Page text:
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Did You Know That You Can Ride Without Traffic Your Bike From Paris To London?

Yeap, you read right: Paris to London on a bicycle.
01/10/2017 04:59am ET | Updated January 10, 2018
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The Greenway.

Yep, you read right: Paris to London on a bicycle. Even though England is an island and there is a sea between the two countries, a specially designed itinerary is in place for the brave, willing, and ready, to undertake the voyage.

The possible path leads bikers (not of the motor kind) on a mostly serene countryside journey where cows and steeples are more likely to be part of the décor than trucks and toll highways.

Between Notre-Dame cathedral in Paris and the London Eye, the 406 kilometer-long path, also meant for walkers and horse-riders, is mostly used by bicycles. Originally designed to offer a mostly traffic-free experience, L' Avenue Verte/The Greenway is a joint Anglo-French initiative.

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But, wait, there is water.

Yes, at some point, the crossing of water is inevitable, since the English Channel (part of the Atlantic Ocean) gets in the way. It is one of the busiest shipping lanes in the world and expands to 350 miles long.

The Channel crossing is made, not at the narrowest point between the two lands, but with the ferry between Dieppe (France) and Newhaven (UK), with the Trans-Manche service from Normandy; Manche means channel in French.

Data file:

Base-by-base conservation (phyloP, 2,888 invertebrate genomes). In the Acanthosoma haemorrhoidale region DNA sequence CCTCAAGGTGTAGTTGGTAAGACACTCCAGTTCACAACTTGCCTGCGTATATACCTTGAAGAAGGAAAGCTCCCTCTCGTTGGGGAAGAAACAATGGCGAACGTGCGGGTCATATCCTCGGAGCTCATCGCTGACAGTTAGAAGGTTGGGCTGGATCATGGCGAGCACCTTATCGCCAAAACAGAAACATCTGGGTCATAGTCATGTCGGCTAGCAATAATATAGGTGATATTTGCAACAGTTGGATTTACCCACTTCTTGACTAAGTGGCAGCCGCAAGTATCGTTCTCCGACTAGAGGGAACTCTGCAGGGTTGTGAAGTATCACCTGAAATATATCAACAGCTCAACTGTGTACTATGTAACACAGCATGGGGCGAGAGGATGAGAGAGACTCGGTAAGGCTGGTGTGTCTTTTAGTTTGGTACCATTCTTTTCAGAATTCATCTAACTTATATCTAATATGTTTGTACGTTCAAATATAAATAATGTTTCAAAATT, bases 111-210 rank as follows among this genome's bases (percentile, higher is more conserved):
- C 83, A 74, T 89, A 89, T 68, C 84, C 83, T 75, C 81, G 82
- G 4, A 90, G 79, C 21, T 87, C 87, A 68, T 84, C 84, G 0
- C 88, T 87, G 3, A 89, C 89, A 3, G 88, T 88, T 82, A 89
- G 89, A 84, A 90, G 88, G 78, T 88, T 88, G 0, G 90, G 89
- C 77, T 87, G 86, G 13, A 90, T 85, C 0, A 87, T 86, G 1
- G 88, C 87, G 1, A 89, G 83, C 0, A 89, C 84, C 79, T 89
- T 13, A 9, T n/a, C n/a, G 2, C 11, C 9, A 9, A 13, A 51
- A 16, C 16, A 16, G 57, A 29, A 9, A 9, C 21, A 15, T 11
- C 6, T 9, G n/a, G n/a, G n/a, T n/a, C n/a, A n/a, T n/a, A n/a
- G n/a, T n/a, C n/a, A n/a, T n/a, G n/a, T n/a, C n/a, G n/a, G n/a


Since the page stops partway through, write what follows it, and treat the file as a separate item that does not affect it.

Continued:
The Avenue Verte is especially marked for cyclists between the two capitals. In France, after departing from a meeting point at the central cathedral, the small roads and green paths take you across seven French departments, meandering along fields, farmlands, rivers, and occasional hill, although the terrain is mostly pretty flat all along.

On the British side, the Avenue Verte follows the National Cycle Network of routes, from the coast to Sussex and into London. On the French side, portions of the former Dieppe to Paris railway is used for some for 40 kms.

Two slightly different versions.

The Greenway is in fact, two. One option is a shorter western route of 247 miles (398km) and a longer eastern one of 287 miles (462km). The difference between the two is in the scenery. The eastern option crosses more historic towns, and the western option stays more rural with more quiet water views and the visit of the Vexin, a protected regional nature preserve.

Both routes are quite easy and should not pose any physical challenges to riders in regular shape, fit enough to bicycle. Sometimes riding on concrete, sometimes on grass, dirt roads or muddy forest trails, the Avenue Verte is clearly marked all along the way, and no one has gotten lost yet!

Outside of Paris, the Avenue Verte passes through the idyllic landscapes so well painted by impressionist masters such as Renoir and Monet. Before arriving in London, the lovely Cuckoo Trail finishes your pastoral journey on a fantasy note.

Weather can be wild.

Even though the roads are always open, surely a large part of the voyage would be to enjoy nice cool weather, neither too hot nor too cold, with no rain in sight and not too much wind either, please. Some brave souls travel the greenway all year long in any weather, but what's the fun in that?

Accommodations along the way are left for the riders to decide. Some hotels, castles, B&B, pensions, and campgrounds are indicated on roadmap and on the official guide along the trek, as well as plenty of restaurants and other places to eat and rest. Both the French and the English countryside have plenty to offer as far as food and sleep options.

And you can return with the cheap Eurostar train, which allows you to take your bike in, either as luggage, delaying its arrival by a day or so - or simply with you as the equivalent of a carry-on piece in a plane. Charges apply. Group departures are also available, usually through biking clubs.

More info here.

Bon voyage!

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